Norman Mayer and the Missile X

Who is Sane? Who is Mad?


Fifth Estate # 311, Winter, 1983

Norman Mayer tried to stop the Missile X and failed. On the morning of December 8 the 66-year-old Miami man drove his van up to the Washington Monument, threatening to blow up the structure with 1,000 pounds of dynamite. Not interested in taking human lives, he insisted that nine people inside be evacuated. Perhaps he could have toppled that ugly stone spire resembling a hooded Ku Klux Klansman, or even broken a few windows in the White House. (In fact, a White House luncheon attended by President Reagan was moved to a room facing away from the monument grounds.) But no bombs were exploded and no White House windows broken.

A friend described him as “obsessed” by the possibility of nuclear war. “He’s been reading everything printed since the 1920s,” he said. “The more research he did, the more convinced he was of man’s inability to resolve the conflicts.” A sign on the truck said, “No. 1 Priority: Ban Nuclear Weapons,” while Mayer demanded a national “dialogue on nuclear war,” adding, “As an act of sanity, ban nuclear weapons or have a nice doomsday.” He picked the Washington Monument because, in his words, “It’s one of the sacred icons and it’s accessible.”

Ten hours later he was killed by murderous SWAT snipers who pulled his truck away from the monument. There were no explosives. Unlike the officially sanctioned terrorists of the governments of the world, he could not back up his threats with force. “He died for a bluff,” said one reporter.

Calling all politicians “genocidalists,” he decided to take his message to the news media, hoping they would relay it sympathetically. Obviously enough, it became a field day for cynical newspaper reporters and television commentators. Steve Komarow, a particularly smug and stupid AP reporter chosen to mediate with Mayer, wrote later, “As I stood near the white van, there was no way for me to know whether this man posed a real threat of massive destruction,” blind to the irony of his words in the situation. The television media presented it all as a problem of “terrorism,” portraying Mayer as a maladjusted fanatic turned lunatic turned terrorist. No one mentioned the contrast between one little man with a dummy bomb threatening all the Big Men with their thousands of Big Bombs, threatening to blow up a worthless obelisk itself resembling a missile in order to gain the attention of all the millions threatened by the genuine missiles of the State.

The “well-adjusted” responded either with indifference or by howling from their perches while rattling their chains. A young and up-and-coming necktie from some arms control organization officiously denounced the older man. Instead of even decrying the act while drawing a lesson from its tenor of desperation not felt by Norman Mayer alone—that “radical futurelessness” described by psychologist Robert Jay Lifton and felt by ten-year-olds who don’t want to grow up and have children of their own because they are afraid they’ll be killed in a nuclear war, among others—the spokesman chose to speak of Mayer as a “fringe” type, the kind of fanatic which reasonable, practical people would exclude from their association. No Norman Mayers for this twerp—he has a future in the arms control business, that wing of the arms machine which provides the necessary criticism to rationalize its maintenance—to keep the Missile X in operation.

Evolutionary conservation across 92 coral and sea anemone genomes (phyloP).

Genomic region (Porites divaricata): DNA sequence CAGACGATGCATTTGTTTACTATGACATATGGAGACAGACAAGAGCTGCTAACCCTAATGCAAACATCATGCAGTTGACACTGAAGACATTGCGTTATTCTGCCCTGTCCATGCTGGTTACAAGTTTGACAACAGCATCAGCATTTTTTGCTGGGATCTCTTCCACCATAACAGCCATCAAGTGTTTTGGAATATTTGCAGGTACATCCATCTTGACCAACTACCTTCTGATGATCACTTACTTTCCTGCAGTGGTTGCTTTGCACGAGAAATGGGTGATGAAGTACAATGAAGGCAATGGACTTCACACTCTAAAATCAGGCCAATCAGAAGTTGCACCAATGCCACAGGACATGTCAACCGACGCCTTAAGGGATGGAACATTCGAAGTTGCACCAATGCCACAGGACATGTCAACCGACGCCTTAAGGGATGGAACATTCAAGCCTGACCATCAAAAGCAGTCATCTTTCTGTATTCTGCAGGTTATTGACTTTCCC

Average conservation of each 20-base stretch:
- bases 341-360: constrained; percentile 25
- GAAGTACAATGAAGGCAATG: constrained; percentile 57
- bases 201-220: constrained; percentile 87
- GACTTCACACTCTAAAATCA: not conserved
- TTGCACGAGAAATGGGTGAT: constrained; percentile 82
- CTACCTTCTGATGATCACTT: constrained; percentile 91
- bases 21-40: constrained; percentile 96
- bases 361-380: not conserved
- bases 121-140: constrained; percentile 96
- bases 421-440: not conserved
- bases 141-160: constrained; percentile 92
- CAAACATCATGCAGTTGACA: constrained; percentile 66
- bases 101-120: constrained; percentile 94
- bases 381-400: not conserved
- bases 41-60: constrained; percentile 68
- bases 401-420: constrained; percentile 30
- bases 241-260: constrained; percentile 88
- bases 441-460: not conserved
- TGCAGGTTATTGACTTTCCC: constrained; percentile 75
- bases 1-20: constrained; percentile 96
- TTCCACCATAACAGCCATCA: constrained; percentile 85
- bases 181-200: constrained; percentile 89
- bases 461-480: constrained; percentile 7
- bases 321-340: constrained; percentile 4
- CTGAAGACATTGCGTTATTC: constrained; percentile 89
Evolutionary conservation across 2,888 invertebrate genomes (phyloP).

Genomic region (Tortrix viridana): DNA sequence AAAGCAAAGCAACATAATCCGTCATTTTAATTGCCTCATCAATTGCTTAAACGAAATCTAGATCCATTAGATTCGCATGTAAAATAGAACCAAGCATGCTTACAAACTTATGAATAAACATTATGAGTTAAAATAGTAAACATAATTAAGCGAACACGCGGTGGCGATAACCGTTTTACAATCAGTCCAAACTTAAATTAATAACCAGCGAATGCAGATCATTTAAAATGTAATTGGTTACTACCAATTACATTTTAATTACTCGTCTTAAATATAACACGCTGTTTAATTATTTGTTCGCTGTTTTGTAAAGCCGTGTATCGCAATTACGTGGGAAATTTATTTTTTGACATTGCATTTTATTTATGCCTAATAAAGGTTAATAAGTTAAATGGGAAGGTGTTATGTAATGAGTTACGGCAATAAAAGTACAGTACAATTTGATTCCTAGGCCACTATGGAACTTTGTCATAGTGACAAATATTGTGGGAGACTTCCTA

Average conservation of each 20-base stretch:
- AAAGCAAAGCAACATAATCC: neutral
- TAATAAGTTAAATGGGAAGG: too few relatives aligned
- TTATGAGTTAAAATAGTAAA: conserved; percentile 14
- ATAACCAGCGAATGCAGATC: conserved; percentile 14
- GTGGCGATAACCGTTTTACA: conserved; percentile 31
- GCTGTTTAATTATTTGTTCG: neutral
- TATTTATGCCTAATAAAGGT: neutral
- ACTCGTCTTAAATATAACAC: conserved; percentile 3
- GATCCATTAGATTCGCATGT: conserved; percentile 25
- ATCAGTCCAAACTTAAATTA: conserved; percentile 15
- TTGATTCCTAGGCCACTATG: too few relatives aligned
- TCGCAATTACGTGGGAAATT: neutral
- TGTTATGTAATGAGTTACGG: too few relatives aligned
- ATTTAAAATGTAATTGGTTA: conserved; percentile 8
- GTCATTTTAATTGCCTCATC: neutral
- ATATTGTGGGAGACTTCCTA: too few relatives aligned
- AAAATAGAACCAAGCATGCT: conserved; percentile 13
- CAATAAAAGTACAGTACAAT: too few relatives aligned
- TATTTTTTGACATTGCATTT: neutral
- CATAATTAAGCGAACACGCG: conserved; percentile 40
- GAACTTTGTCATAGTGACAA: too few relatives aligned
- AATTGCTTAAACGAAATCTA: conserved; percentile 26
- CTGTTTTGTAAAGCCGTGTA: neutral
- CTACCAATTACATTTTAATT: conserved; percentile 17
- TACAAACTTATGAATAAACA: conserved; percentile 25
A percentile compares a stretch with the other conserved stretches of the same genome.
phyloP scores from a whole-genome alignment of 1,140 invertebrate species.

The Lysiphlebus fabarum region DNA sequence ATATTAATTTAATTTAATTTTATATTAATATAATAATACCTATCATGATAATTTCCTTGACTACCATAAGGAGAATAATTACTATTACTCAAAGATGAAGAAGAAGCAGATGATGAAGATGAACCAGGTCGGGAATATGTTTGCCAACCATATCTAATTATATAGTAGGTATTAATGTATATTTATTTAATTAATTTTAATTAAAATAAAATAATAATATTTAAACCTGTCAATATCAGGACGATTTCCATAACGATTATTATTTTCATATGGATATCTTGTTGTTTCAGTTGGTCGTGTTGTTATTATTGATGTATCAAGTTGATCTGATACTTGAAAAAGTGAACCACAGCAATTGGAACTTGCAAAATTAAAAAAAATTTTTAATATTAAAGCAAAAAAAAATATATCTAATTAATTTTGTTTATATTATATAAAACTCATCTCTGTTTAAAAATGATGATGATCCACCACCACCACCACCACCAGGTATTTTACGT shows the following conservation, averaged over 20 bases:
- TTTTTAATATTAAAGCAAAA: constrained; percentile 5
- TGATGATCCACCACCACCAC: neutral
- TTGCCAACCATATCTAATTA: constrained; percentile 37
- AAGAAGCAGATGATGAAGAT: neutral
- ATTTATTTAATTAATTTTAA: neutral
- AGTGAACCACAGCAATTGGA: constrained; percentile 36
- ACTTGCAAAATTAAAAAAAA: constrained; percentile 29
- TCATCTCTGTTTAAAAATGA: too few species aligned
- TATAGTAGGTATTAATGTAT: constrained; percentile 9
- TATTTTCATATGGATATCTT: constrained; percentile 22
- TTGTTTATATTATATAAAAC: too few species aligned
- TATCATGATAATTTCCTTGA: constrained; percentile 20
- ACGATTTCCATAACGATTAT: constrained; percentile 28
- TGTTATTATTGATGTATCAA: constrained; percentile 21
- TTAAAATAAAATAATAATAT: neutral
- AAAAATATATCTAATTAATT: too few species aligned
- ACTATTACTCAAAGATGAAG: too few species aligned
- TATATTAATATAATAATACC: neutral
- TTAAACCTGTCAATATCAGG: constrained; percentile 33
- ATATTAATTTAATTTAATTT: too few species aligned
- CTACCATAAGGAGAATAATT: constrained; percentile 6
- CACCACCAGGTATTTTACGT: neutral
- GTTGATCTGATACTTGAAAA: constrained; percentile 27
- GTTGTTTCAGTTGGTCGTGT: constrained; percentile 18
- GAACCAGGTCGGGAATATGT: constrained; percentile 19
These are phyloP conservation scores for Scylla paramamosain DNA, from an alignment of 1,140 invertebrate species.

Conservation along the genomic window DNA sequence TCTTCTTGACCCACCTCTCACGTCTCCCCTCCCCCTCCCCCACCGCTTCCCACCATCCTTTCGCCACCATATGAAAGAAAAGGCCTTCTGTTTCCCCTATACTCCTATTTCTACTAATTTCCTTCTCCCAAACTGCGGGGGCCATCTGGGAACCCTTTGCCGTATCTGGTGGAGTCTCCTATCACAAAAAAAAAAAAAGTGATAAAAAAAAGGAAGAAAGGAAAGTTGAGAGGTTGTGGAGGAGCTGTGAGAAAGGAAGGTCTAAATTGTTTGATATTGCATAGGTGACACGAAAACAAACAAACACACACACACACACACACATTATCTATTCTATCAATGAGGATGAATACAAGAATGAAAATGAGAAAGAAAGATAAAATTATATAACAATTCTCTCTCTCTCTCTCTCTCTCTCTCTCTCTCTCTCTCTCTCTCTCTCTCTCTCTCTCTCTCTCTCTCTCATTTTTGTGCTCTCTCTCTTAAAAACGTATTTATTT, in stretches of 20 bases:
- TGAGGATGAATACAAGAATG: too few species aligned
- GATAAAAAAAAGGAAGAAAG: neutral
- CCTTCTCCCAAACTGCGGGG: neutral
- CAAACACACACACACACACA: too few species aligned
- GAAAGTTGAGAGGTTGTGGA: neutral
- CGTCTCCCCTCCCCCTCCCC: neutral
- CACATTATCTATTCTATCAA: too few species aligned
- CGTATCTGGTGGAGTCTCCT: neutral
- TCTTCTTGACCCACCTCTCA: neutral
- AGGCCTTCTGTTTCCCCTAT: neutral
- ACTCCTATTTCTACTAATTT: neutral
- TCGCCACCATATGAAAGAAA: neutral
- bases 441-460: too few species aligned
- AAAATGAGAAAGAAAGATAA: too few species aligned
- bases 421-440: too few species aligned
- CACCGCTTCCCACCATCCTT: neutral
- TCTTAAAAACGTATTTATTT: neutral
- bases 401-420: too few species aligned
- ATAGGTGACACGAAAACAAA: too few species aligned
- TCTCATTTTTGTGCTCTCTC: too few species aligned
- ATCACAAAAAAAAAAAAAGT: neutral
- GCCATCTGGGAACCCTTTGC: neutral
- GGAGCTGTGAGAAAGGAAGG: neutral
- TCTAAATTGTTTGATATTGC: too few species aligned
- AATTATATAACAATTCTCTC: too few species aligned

Missile X—and Planet X

The MX refers specifically to the “missile experimental,” or “Peacekeeper,” as Reagan and his minions have dubbed it in their Wild West (or perhaps apocalyptic) fashion. But the MX is only a part, and an expendable part at that, of something greater. Nevertheless, there is something space-age and enigmatic about that title, making it a fearsome metaphor for an entire weapons system, which is itself only an integral part of that very organization of society, that Planet X, which makes it all possible. It is that system of domination which results in the production of that particular weapon, the MX, but which also creates countless other manifestations of its power, some not even weapons in the strict sense, though they do as much damage to the human body and spirit. The Planet X is the vast, unitary machine, made up of the thousands of weapons, innumerable computerized plans for destruction and for human domination, the massive bureaucracies, the tremendous expenditure and centralization of energy, the megatechnic projects which crush the landscape, all the interminable chains of command. It is an ant heap growing out of control. E.P. Thompson has labeled this system “exterminism,” while Lewis Mumford has described it as a megamachine. The “Peacekeeper” and other such military demons, as well as the human servants who bring them to life, are only the obelisk at the crown of an enormous pyramid, a pyramid built upside-down and teetering under its own weight. So Mayer’s choice of icons was rather appropriate, certainly as good as any other.

All the seemingly unrelated parts of the machine act in a chaotic unison, each contributing directly or indirectly, each layer aware of its own immediate acts but of no others, all the strata coalescing into a gigantic organism beyond the reach of the parts, an unknown X factor which even the analysts cannot begin to surmise—that hairline trigger, that gamble for war, the world we won’t live to see when these monsters have devoured it, the ever more terrifying discoveries emerging daily from the sorcery going on in the tiers standing alongside the sleek, riveted, voracious hull of Missile X. It is the sum of all the parts working away at the edifice of death—the daily death and the Final Death.

Life Among the “Well-adjusted”